The Vampire in Retreat" DVD
Vampire in Retreat" DVD cover
It's not every day
I get to use phrases like "forgotten art form" or "horror
western", so I have to eat a bit of crow here and thank Lions
Gate, who often winds up as my whipping boy in pieces like this,
for routing me a copy of Sundown: The Vampire In Retreat.
It truly is a horror
western--basically, a group of vampires lead by Count Mardulak
(remember this name, it's going to be really important later)
moved out west in search of a new life, much like settlers of
the American West often did. Sick of murder and bloodsucking,
they founded the town of Purgatory and developed Necktarine, a
kind of synthetic blood (at least that's the label I saw on a
machine dispensing it) that provides the same nutrients as human
blood. Many of the vampires aren't fond of this beverage, and
thus a rebellion is growing in the town. Soon, a human being and
his family arrive in town to get the Necktarine plant up and running
at full capacity, and thus finds himself in the middle of a vampiric
I'm already very enthusiastic
about it just from the synopsis, and watching it will prove to
be an even bigger thrill. The horror western is a forgotten art
form--seriously, when's the last time YOU saw one?--and actually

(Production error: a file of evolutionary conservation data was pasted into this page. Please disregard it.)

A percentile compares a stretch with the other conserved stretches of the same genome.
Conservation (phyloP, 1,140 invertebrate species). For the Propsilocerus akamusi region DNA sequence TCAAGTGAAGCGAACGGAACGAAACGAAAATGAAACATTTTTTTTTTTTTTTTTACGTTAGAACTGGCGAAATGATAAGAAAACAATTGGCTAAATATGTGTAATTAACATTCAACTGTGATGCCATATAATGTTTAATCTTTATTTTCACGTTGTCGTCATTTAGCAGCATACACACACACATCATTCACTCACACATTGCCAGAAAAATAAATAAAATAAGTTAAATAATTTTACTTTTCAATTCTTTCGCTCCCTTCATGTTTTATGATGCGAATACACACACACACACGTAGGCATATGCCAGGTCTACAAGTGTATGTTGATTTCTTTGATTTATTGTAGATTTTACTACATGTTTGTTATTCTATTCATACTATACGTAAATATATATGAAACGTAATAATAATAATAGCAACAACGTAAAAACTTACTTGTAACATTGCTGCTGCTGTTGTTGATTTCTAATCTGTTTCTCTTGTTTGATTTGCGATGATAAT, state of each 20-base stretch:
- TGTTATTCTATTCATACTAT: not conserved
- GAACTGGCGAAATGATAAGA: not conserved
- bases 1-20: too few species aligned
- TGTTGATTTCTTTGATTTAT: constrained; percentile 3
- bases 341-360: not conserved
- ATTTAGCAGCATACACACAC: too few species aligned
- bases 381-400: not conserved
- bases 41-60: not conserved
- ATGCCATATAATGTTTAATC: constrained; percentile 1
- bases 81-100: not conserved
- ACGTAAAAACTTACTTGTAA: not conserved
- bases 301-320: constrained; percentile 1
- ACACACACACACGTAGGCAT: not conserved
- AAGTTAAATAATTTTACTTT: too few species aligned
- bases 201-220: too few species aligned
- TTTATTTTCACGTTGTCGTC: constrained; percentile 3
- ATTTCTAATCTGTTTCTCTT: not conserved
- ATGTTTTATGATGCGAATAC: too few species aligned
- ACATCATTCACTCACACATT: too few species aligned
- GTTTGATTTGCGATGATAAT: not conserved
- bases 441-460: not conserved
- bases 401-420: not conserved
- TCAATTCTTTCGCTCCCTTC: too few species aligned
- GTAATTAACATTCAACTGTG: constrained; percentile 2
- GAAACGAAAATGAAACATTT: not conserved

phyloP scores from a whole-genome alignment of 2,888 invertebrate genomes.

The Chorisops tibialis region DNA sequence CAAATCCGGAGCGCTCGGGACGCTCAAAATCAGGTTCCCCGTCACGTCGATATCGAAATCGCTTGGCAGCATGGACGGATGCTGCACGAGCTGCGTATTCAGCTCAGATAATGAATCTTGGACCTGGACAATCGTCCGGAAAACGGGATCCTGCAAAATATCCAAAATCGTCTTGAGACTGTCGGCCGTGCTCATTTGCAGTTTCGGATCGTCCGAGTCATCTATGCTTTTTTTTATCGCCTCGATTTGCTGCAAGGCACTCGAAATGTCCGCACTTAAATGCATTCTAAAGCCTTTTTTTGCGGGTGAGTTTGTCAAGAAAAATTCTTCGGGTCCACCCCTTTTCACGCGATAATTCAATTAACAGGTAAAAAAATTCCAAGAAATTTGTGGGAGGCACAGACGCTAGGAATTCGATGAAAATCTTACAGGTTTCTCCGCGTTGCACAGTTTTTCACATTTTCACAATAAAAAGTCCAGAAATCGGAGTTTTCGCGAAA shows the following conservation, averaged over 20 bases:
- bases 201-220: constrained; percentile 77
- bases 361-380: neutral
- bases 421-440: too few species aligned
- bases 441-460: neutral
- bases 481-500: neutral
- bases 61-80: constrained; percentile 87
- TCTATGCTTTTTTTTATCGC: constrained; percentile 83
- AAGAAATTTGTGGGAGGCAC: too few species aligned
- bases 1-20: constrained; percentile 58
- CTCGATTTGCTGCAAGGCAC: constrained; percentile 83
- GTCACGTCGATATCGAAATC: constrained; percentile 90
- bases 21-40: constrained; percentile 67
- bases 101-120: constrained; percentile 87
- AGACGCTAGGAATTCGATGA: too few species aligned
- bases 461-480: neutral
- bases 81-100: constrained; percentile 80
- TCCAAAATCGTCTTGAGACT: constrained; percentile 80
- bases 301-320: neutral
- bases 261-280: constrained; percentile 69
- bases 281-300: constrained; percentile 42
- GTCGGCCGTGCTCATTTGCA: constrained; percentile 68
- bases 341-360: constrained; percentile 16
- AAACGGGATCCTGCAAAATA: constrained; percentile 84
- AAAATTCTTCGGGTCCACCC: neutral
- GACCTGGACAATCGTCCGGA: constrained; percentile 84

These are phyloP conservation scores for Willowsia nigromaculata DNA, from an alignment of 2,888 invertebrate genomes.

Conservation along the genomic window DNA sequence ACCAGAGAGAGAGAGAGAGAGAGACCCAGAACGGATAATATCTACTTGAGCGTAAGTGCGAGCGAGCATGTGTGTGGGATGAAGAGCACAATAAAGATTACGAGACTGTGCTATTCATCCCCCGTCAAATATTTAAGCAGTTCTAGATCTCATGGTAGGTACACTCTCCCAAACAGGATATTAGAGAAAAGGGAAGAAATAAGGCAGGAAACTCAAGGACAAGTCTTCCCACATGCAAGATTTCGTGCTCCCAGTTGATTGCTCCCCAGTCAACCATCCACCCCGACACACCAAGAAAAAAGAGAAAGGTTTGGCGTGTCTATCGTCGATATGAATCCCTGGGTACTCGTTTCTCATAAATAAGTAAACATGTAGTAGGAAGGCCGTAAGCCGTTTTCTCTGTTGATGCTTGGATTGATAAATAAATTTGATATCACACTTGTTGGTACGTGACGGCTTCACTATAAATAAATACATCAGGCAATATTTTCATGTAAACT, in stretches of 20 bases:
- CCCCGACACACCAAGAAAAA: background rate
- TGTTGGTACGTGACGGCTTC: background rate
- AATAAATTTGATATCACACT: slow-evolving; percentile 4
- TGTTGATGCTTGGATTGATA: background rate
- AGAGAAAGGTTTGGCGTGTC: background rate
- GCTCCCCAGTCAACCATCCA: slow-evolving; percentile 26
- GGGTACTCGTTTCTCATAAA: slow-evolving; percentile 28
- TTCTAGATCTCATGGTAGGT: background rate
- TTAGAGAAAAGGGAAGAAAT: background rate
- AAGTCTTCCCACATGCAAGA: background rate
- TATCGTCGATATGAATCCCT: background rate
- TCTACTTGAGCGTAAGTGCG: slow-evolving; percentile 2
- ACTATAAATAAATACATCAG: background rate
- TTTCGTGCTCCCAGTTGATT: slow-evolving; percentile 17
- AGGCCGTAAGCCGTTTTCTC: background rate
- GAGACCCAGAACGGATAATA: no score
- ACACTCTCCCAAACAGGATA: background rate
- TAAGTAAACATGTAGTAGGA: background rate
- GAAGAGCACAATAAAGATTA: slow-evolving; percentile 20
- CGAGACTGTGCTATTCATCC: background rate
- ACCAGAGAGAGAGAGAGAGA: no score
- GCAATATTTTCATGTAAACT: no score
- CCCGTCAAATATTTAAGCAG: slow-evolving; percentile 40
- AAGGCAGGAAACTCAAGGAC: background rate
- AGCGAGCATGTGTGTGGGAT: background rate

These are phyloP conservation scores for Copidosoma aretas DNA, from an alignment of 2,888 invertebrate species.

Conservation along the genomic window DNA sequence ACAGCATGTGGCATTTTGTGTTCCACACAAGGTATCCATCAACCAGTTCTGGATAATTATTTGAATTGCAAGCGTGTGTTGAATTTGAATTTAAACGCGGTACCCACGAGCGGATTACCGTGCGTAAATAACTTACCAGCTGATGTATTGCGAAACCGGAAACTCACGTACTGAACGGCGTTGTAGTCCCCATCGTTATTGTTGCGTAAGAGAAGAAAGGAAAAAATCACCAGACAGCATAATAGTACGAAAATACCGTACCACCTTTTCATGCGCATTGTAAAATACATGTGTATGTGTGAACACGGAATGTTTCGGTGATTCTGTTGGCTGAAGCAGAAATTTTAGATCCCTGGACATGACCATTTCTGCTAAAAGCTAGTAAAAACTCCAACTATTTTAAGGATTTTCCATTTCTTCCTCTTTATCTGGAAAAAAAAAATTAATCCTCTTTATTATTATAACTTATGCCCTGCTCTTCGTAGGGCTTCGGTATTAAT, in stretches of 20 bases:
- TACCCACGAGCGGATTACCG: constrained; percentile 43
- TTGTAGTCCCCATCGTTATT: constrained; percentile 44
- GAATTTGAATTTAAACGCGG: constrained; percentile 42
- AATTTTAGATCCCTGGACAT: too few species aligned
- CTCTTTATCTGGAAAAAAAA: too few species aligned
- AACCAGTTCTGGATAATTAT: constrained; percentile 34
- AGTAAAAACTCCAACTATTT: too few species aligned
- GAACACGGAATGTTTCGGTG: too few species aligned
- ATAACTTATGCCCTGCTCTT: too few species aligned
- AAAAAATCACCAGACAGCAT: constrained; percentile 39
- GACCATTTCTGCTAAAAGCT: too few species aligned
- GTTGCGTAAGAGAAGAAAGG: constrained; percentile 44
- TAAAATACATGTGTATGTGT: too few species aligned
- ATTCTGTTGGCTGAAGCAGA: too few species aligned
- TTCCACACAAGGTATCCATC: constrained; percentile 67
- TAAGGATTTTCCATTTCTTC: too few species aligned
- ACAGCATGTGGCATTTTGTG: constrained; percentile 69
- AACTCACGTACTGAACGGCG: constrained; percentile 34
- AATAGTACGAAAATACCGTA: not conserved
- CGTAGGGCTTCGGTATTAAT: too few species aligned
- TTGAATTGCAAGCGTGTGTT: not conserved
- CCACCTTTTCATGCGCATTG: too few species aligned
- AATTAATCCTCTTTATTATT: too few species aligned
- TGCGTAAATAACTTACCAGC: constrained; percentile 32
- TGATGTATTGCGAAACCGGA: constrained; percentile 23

finding a decent vampire movie is a change so welcome that it
can't help but be good. I'm positively bubbling out here; not
only am I getting a GOOD vampire movie for a change, I'm also
getting a full-on horror western.
And even better than
that, I'm also getting a Bruce Campbell movie! That's right, this
is one of those great sort of "lost movies" that was
originally released way back in 1990, but got a full-on DVD release
thanks to the folks at Lions Gate. This is back before Bruce Campbell's
career started to turn into a vague mush of Old Spice ads, voiceover
work, nonstop cameos and, sadly, Burn Notice. So what you're looking
at here is an almost unheard-of subgenre featuring a horror master
at the top of his game, and that all adds up to be an absolutely
It will prove to be
great fun, and will challenge certain parts of the ever-amorphous
vampire mythos in directions that will prove just as exciting
as the rest of the movie around it.
The ending will manage
to be several surprises in one handy package.
The special features
include interviews with David Carradine, Bruce Campbell and M.
Emmet Walsh, director's commentary, English and Spanish subtitles,
audio and display options, and one trailer, but for The Monster
Squad instead of Sundown. This is kind of strange, but I'll live
All in all, man, what
a way to end a year, huh folks? A rare early Campbell that also
happens to be a good vampire horror western? I couldn't have asked
for much better.
The Vampire in Retreat
Directed by Anthony Hickox
Written by John Burgess, Anthony Hickox
Starring Bruce Campbell, David Carradine, Maxwell Caulfield, M.
Produced by Jefferson Richard105 mins
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